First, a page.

Deadpan humor suffuses the first American offering in this spring’s Shooting Gallery series of independent films (check out, a soft-toned, deliberately lackadaisical first feature from New Jersey native David Maquiling. “Too Much Sleep” betrays the writer-director’s training at NYU’s Tisch School of the Arts: it feels very much like a student film–meticulous, mannered and much too precious for its own good. The title is just right: watching it, you feel rather like you might after snoozing for twelve hours or so: you wake befuddled and a little numb, and the feeling usually persists the whole day. “Sleep” revels in creating a hazy, vaguely surrealistic atmosphere, centered on a protagonist who stumbles his way blankly through a series of slightly weird adventures that resemble episodes out of a mild nightmare. It generates a modicum of charm, but ultimately its narrative frailty and all-too-obvious determination to be whimsically odd make it more an interesting curio than a fully satisfying movie.

The hero, if one can call him that, is Jack (Marc Palmieri, who looks a bit like a young Jan-Michael Vincent), a twentysomething New Jersey security guard who still lives with his mother and seems to be perpetually napping, even on the job. While returning home on the bus one morning after finishing his shift, he’s robbed of his (unlicensed) gun by a couple of con-women. The rest of the picture follows him on an odyssey to recover the weapon, which was bequeathed to him by his deceased dad; the journey brings him into touch with a variety of the peculiar characters who inhabit his deceptively straitlaced suburban hometown, as well as with a beautiful young woman named Kate (Nicol Zanzarella), and it reaches its climax when he finally confronts the fellow who now has the pistol. Characteristically, the altercation that results has a goofy tone, especially when Jack employs some plastic children’s toys as weapons against the guy.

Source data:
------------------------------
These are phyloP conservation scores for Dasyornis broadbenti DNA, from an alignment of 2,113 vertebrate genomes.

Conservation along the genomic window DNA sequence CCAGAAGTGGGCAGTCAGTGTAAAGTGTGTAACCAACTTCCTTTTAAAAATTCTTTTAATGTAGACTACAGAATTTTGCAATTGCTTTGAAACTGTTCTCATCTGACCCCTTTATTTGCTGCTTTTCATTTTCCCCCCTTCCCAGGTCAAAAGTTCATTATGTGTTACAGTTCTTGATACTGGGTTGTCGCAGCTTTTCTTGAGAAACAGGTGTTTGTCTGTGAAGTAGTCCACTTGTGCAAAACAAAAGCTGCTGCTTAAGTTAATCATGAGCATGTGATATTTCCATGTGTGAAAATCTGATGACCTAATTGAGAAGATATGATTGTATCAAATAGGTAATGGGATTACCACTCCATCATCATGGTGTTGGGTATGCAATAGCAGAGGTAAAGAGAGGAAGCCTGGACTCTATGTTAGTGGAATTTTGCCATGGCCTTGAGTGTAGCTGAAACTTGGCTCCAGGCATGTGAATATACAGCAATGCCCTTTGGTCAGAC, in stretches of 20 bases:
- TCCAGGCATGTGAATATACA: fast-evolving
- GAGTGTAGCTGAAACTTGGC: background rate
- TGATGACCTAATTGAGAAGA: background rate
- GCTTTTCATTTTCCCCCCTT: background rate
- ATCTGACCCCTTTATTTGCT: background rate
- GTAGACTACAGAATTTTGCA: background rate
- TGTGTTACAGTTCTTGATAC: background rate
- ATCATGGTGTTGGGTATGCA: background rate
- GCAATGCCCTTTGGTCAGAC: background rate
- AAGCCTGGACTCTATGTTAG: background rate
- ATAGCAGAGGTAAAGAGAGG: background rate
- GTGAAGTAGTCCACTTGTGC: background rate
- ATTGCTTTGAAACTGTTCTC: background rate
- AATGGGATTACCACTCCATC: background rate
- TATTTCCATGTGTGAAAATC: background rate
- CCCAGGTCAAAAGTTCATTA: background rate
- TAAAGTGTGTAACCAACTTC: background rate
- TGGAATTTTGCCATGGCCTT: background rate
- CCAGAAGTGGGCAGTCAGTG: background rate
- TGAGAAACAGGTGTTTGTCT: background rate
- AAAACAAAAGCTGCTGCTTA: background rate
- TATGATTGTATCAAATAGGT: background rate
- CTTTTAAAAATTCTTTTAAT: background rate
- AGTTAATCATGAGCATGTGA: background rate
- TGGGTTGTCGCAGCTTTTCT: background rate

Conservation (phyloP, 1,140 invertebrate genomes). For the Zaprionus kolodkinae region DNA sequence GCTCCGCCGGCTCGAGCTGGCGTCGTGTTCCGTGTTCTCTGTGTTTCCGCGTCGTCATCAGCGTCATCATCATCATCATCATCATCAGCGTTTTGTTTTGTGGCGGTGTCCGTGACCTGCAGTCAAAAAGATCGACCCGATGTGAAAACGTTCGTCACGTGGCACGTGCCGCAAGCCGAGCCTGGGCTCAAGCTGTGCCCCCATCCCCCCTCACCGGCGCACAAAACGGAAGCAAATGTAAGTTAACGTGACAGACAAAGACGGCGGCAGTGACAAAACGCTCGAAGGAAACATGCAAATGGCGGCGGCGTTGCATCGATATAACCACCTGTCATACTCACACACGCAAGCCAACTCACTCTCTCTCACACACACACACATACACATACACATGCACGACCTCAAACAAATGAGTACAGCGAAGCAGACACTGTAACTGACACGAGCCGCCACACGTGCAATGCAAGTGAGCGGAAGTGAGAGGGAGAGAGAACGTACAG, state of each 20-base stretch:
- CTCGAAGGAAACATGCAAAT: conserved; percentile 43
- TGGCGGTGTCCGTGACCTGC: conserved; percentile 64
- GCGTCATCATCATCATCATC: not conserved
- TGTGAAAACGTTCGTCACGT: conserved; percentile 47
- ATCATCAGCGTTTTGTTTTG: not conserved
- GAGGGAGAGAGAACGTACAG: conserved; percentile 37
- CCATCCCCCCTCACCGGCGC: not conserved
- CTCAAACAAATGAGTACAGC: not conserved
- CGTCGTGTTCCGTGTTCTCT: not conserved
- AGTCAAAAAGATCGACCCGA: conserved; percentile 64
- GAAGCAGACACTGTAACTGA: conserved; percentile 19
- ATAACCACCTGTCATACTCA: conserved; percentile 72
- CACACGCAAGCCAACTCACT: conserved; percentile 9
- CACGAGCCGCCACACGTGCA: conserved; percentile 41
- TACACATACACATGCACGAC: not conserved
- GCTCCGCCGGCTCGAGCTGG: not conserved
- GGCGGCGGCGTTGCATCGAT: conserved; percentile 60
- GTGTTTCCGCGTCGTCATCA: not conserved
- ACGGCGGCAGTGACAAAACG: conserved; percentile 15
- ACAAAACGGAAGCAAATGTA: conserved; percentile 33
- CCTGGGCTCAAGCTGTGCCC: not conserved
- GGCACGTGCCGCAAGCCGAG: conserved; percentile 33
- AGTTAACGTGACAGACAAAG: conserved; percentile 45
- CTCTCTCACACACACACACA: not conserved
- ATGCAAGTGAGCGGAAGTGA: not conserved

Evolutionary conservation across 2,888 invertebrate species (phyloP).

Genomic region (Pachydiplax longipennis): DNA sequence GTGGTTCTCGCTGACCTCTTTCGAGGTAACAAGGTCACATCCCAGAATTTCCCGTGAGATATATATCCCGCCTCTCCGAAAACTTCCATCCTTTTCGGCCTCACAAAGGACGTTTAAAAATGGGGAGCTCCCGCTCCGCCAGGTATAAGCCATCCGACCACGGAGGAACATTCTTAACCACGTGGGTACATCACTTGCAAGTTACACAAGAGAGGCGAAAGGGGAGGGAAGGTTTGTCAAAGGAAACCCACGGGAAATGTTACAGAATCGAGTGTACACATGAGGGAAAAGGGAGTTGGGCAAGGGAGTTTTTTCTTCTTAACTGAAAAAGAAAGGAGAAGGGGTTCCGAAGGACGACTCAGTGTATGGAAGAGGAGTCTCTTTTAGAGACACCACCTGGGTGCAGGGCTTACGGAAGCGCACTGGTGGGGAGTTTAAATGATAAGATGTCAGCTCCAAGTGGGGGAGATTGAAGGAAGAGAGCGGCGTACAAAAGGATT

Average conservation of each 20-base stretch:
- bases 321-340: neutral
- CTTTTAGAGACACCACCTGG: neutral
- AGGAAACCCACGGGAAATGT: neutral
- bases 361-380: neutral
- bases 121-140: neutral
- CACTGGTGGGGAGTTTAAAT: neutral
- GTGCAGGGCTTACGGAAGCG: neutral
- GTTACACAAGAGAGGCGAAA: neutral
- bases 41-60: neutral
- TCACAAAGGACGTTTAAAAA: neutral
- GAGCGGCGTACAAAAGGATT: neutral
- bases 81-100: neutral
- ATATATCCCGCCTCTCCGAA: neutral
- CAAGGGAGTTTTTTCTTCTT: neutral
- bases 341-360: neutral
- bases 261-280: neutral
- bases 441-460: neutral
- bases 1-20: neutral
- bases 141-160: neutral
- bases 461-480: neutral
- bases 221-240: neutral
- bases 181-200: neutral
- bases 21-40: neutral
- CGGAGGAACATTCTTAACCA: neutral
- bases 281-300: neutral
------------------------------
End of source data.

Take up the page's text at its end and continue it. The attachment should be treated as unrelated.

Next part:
Fortunately, the search also prominently features a gnomish know-it-all named Eddie (Pasquale Gaeta), who owns a neighborhood deli but is sufficiently expert on everything to guide Jack on his way and offer advice, solicited and unsolicited, on any matter that might or might not arise. Gaeta is hilarious (and ultimately a bit touching) as the motor-mouthed mentor; it’s not going too far to say that the picture revs up whenever he appears, and stalls when he vanishes again. That’s not to deny that Palmieri evinces a certain gentle charm, but his languid innocence can’t compete with Gaeta’s exuberance.

Maquiling has said that “Too Much Sleep” was inspired by Filipino folk tales, and it’s clearly designed as a fable of maturation in which the still-adolescent Jack finally wakes up, takes charge of his life and at last becomes a man through a series of oddball “heroic” exploits (not so coincidentally centered on retrieving his inheritance from his father). But if it’s a modernized folk tale, it’s certainly a wispy one. On the evidence of the picture, Marquiling certainly has a unique cinematic voice. Whether you’ll enjoy listening to it for a full ninety minutes, though, is rather doubtful.